How to Stand and Play Banjo - dummies

By Bill Evans

The key to being comfortable while standing with the banjo is to adopt a position that’s similar to the position you use when sitting. If you’ve found a good sitting position, stand up with the banjo and watch what happens. Try adjusting the strap length so that you have little to no change in the position of the banjo for both your sitting and standing positions.

Note also the relationship of your hands to the instrument as you both sit and stand. You want these positions to be as close as possible to one another whether you’re up or down. Keep your arms relaxed and your elbows bent while standing and remember not to raise the peghead above eye level.

Your left hand should easily be able to fret at any point along the banjo fingerboard, and your right hand should have easy access for striking the strings.

The figure shows three different ways of standing while playing banjo. Erin (a) holds the banjo a little lower and off to the side of her body. Jody (b) angles the banjo neck a little higher and holds the banjo a bit more off to the side, while yours truly (c) holds the banjo higher on the body and more out in front. All are fine ways to take a stand for better playing.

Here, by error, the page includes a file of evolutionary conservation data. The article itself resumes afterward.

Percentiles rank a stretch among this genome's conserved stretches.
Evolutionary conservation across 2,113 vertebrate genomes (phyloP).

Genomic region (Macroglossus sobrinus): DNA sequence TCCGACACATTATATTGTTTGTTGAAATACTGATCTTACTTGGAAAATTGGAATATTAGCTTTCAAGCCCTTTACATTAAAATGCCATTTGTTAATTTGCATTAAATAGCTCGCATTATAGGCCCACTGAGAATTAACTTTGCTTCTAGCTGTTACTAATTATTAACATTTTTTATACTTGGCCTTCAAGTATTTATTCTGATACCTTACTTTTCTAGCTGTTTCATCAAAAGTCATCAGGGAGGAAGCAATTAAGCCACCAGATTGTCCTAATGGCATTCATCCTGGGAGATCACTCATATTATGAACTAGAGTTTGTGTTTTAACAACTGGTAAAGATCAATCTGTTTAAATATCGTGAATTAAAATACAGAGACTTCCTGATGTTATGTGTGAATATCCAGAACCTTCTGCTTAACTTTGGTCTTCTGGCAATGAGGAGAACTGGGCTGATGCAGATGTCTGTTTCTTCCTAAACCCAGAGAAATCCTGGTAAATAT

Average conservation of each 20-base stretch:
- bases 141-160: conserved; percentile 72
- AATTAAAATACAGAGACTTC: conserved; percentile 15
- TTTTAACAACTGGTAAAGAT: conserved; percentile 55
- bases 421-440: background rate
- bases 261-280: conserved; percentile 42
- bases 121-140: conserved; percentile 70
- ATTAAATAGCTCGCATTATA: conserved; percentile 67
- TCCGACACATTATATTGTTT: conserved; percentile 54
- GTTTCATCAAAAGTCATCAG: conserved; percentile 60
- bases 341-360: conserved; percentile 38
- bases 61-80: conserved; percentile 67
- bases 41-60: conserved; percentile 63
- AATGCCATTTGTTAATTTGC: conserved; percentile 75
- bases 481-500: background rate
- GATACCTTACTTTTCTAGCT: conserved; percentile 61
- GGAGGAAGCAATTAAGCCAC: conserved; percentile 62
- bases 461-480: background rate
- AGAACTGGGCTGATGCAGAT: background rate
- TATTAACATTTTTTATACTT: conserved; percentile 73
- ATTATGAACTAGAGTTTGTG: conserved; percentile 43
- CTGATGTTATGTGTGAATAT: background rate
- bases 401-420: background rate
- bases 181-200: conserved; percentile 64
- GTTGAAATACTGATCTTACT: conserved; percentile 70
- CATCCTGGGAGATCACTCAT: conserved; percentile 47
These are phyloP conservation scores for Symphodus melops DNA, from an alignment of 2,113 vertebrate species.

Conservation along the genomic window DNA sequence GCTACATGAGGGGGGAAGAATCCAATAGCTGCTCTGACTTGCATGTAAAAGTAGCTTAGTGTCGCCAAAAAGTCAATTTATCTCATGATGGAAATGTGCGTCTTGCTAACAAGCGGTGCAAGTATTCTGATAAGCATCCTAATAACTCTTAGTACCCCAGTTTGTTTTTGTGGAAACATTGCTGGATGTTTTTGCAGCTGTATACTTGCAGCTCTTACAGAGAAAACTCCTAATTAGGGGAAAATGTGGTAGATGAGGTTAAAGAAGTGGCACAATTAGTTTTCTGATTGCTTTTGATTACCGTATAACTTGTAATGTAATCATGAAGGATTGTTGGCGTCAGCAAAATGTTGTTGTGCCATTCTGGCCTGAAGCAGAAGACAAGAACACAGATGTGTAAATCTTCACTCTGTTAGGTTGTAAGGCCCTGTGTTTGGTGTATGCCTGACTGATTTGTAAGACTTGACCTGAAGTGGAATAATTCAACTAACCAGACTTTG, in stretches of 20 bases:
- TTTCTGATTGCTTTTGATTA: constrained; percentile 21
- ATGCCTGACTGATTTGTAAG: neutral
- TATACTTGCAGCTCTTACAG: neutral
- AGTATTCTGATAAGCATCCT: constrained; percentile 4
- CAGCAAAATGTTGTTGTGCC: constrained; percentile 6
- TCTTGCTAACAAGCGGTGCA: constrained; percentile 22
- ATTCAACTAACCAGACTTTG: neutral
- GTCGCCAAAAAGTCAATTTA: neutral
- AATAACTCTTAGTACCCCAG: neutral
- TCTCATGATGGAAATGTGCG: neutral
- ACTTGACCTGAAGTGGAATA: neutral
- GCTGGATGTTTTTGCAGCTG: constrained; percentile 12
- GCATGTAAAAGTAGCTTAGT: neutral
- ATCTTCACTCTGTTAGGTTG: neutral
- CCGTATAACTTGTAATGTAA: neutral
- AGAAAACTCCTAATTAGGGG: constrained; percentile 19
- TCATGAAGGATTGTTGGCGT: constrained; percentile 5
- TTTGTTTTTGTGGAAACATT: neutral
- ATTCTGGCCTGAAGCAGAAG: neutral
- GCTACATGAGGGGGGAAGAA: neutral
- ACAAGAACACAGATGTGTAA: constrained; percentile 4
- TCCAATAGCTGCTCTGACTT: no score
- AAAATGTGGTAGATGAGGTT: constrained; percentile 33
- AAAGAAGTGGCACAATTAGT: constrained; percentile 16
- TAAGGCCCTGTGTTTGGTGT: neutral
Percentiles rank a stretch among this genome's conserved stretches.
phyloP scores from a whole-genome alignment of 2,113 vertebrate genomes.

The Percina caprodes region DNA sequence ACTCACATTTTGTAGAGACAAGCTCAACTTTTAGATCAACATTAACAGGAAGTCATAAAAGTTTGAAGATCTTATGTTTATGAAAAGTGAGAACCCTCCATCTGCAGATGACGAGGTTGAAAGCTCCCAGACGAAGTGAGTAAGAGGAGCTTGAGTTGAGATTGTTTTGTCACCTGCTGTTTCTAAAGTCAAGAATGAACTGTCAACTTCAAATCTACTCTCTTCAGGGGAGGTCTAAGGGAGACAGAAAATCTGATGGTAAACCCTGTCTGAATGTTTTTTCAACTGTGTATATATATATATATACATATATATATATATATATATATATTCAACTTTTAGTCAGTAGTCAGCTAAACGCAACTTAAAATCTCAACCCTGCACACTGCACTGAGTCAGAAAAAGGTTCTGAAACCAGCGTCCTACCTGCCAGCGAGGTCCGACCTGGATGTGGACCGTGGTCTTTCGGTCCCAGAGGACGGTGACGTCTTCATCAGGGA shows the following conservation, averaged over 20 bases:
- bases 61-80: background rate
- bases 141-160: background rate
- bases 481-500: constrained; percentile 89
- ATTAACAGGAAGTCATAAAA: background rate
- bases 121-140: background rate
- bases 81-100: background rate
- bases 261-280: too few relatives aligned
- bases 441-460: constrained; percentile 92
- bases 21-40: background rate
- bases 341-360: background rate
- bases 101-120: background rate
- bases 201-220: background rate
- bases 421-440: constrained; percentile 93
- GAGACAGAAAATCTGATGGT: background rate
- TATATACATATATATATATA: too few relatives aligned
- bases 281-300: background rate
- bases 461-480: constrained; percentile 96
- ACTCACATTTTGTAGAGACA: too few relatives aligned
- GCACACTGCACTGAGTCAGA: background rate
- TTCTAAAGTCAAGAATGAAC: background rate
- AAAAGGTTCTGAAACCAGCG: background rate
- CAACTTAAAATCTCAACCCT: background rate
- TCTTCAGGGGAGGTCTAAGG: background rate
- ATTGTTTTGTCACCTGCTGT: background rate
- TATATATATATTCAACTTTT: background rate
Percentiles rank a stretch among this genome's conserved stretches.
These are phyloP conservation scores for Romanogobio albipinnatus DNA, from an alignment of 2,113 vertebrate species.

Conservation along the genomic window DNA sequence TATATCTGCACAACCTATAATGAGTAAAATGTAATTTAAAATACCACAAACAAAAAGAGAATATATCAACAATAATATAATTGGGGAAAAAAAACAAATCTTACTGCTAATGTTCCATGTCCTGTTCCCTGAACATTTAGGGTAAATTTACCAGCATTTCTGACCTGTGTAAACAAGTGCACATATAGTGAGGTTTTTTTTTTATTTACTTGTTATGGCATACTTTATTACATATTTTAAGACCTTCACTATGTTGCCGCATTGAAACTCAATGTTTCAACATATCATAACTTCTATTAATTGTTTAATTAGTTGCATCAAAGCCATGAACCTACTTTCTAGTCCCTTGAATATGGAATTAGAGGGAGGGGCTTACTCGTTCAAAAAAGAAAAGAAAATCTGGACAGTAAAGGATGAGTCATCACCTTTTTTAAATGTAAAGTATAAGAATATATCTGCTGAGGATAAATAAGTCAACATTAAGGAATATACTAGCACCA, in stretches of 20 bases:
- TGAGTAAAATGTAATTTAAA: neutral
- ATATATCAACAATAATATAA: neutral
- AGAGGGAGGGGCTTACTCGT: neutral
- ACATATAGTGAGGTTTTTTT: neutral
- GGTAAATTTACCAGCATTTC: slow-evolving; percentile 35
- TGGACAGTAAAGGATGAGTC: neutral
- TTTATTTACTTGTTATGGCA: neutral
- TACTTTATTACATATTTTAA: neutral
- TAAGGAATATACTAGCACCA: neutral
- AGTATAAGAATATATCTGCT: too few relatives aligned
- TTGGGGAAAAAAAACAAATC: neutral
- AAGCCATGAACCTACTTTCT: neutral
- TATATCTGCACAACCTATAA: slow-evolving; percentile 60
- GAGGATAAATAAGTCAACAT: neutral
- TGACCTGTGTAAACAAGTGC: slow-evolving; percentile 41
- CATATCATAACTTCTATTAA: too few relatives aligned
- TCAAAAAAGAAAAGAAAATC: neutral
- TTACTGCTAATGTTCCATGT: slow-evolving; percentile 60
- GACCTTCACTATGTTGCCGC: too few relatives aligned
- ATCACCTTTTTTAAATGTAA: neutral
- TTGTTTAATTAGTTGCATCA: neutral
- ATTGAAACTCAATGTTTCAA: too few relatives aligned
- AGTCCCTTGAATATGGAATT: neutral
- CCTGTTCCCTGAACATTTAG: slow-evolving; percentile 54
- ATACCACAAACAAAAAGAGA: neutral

Even experienced banjo players still have to make a subtle mental adjustment every time they stand up to play. A day or two before a performance, a player might devote a share of his practice time to playing standing up so that he’ll feel more comfortable playing with others on stage.

At a festival, you spend a good deal of your time standing in a circle of musicians at jam sessions, so practicing while standing up is a great idea every now and then (and don’t forget to bring a comfortable pair of shoes!).

Erin (a), Jody (b), and Bill (c) use straps for standing while playing and hold their banjos slight
Credit: Photographs by Anne Hamersky
Erin (a), Jody (b), and Bill (c) use straps for standing while playing and hold their banjos slightly differently.